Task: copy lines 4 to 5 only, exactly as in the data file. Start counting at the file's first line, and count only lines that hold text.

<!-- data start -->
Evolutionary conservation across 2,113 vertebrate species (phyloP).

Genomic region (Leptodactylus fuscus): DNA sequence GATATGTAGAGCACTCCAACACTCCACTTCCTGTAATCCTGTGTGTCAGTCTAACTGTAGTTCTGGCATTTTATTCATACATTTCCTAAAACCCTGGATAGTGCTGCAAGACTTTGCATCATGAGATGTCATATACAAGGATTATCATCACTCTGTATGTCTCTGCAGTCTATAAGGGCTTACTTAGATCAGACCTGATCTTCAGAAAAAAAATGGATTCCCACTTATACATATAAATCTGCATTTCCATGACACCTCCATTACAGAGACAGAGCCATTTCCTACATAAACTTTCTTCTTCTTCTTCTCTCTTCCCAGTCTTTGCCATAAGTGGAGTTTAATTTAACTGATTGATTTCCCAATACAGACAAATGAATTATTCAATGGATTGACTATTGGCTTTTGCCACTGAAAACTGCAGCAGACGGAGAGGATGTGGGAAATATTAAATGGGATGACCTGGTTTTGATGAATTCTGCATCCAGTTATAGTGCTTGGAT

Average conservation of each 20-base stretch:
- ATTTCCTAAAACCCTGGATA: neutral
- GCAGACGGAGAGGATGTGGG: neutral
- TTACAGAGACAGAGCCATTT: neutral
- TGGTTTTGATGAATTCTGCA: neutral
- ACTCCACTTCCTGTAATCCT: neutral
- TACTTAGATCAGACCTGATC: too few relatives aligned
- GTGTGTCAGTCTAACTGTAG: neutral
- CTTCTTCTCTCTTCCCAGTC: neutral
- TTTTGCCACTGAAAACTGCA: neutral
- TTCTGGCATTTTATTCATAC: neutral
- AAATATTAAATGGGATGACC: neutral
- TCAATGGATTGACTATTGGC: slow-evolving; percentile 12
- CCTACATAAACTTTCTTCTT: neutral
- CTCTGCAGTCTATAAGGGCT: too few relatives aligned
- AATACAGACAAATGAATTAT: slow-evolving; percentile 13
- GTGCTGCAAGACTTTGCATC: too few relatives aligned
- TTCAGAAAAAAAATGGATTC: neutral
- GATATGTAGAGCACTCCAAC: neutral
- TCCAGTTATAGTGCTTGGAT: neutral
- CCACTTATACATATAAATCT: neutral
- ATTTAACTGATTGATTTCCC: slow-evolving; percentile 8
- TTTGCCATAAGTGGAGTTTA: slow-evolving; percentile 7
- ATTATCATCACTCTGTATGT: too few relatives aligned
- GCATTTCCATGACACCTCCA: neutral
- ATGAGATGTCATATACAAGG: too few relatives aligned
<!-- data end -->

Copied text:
- ATTTCCTAAAACCCTGGATA: neutral
- GCAGACGGAGAGGATGTGGG: neutral